“Curtis?” My mother brushed her hand down my father’s back, interrupting his snoring.
“Marina,” he breathed, soft and low, blowing her name into her face. I suddenly felt uncomfortable to be sharing a bed with my parents. Yet I watched my mother and father whisper in each other’s ears and I felt a burst of happiness for them, happiness for them starting over somewhere new together now that their children had finally fled the well-feathered nest.
I nudged closer to Alaina and she shoved me away. I hugged myself and stared at the ceiling contemplating what was next for me. I considered that my parents were firm on moving because they wanted me to move. To get away, to leave this place. It was no longer a place I could stay, but I imagined them all getting into the truck tomorrow and driving away, me standing in the driveway and waving goodbye before disappearing into the gardens.
The room seemed to become a vacuum of silence, so quiet, and then BOOM.
BOOM, BOOM, BOOM. The cracking sound of gunfire shook the room. The sound came once more, like the target was returning fire.
“That doesn’t sound like hunters,” my father said, sitting up harshly, the blanket bunched around his waist, an early drip of drool gathered in the corner of his mouth.
“Who the fuck is shooting each other out here?” Alaina was rising off the mattress, headed toward the window.
We lived around a large section of forest, not many homes in and around our development. Beyond father’s garden was more green, green that stretched on and on.
“I can call the neighbors,” my mother said, lifting the pillows, searching for the phone.
“I’m sure they heard it too,” Alaina said. She had risen on her tip toes, her face and hands pressed to the glass as if she could see the culprits among the trees.
“Alaina, come back from the windows.” My father patted the mattress and she returned, settling next to him.
“Where is the phone?” My mother had become frantic, throwing the pillows across the room.
“It’s right here, Mom,” I said, and handed her the phone that was caught among the sheets. She called the neighbors and no one answered. It was dinner-time, perhaps they were all eating, chewing so loud they could not hear the guns.
My family sat and waited to see if there would be more shots fired, as if counting the seconds between thunderclaps in a storm.
Then, we heard something. We looked at each other, Alaina’s eyes searching my face for confirmation, mine looking to my mother and father’s all of us a picture of concern. It started as a buzzing sound perhaps, but then it grew more solid, more concrete, footsteps, stampeding, headed our way.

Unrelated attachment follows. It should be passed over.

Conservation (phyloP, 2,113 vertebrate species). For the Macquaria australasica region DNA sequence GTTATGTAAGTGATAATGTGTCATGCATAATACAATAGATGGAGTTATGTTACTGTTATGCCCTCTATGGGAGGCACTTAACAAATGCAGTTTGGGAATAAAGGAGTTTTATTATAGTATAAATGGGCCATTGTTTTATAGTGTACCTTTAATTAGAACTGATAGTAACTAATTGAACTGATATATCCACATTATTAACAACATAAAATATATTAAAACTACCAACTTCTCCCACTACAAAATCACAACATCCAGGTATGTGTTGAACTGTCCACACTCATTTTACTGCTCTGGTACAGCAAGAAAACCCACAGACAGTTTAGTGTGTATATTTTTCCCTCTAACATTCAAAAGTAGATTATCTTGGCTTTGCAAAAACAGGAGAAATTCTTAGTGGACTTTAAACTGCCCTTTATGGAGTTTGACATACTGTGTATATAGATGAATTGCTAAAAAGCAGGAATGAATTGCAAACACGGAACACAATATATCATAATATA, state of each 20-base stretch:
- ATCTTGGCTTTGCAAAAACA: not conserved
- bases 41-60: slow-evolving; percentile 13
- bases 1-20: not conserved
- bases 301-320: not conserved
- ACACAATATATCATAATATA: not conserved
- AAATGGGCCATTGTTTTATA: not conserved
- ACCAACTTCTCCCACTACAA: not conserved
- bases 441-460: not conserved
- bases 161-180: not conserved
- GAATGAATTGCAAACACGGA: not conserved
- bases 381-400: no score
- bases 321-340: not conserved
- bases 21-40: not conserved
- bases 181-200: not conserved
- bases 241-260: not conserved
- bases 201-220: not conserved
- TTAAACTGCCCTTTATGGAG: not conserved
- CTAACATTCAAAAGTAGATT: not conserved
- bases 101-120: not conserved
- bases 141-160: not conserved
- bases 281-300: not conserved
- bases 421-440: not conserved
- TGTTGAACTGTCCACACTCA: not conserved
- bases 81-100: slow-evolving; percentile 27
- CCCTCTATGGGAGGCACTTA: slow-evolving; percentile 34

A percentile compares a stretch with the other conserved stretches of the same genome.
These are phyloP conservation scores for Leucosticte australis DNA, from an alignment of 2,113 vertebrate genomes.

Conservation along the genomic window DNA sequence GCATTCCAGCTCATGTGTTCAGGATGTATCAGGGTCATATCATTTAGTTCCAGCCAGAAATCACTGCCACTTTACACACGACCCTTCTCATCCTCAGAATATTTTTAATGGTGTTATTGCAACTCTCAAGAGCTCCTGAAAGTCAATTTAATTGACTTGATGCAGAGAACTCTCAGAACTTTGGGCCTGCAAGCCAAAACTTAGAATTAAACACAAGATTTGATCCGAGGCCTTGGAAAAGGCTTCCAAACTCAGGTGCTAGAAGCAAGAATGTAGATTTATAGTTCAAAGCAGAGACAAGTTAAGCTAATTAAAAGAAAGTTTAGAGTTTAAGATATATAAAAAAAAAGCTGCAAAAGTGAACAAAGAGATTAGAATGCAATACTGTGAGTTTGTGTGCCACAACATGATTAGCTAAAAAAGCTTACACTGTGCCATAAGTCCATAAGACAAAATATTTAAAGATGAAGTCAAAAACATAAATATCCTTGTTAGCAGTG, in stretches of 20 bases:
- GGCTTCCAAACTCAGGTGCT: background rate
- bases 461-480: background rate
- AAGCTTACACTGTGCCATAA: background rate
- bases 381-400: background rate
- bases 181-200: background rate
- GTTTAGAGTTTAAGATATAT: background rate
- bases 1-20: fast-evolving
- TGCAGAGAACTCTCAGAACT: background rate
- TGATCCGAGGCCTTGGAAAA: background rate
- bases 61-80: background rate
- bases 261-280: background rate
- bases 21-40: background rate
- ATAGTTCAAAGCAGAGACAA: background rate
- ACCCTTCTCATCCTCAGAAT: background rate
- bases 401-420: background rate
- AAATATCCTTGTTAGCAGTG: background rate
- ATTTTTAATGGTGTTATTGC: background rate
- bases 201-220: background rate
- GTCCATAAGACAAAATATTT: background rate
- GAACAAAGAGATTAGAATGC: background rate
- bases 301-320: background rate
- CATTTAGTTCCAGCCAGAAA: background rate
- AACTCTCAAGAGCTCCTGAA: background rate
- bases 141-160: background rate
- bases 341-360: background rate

The first men to appear held each other in headlocks. They rolled on the ground until one broke the other’s neck. My mother screamed. They did not look at us. More people came, fist fighting and knife fighting in our backyard, in our front yard. They were screaming and yelping and spitting and not once did they ever see us, did they ever glance through our windows.
Their sneakers kicked up the turf in the garden. Gravel flew into the fountain. They were not people but animals, possessing a fury I had never seen, viciously at each other’s throats, hissing and moaning over the spilling of blood. My family huddled on our mattresses, our home feeling so small, these monsters in our yard a mere distance away from tearing us up too. But they did not look at us. They ignored the house.
The golden light of the sky bleached away and the survivors grabbed the fallen and yanked them away from our property and into the trees.
My family was crying, we were all crying, in shock, useless, terrified, unable and not knowing what to do.
“What the fuck just happened?” Alaina was wailing. My mother was shaking. My father raked his eyes over the garden, over every stomped petal, every blood-soaked bush, every statue and trellis fallen.
He turned to my mother. “What do we do?”
“I am not leaving this house,” I said. If I could’ve sunk through the floor, I would’ve. My ears were ringing. When I blinked, I only saw the flashes of knives going in and out guts, in and out, in and out.
“That’s exactly what you want anyways,” Alaina snarked to me, gnashing her teeth, just like the people outside.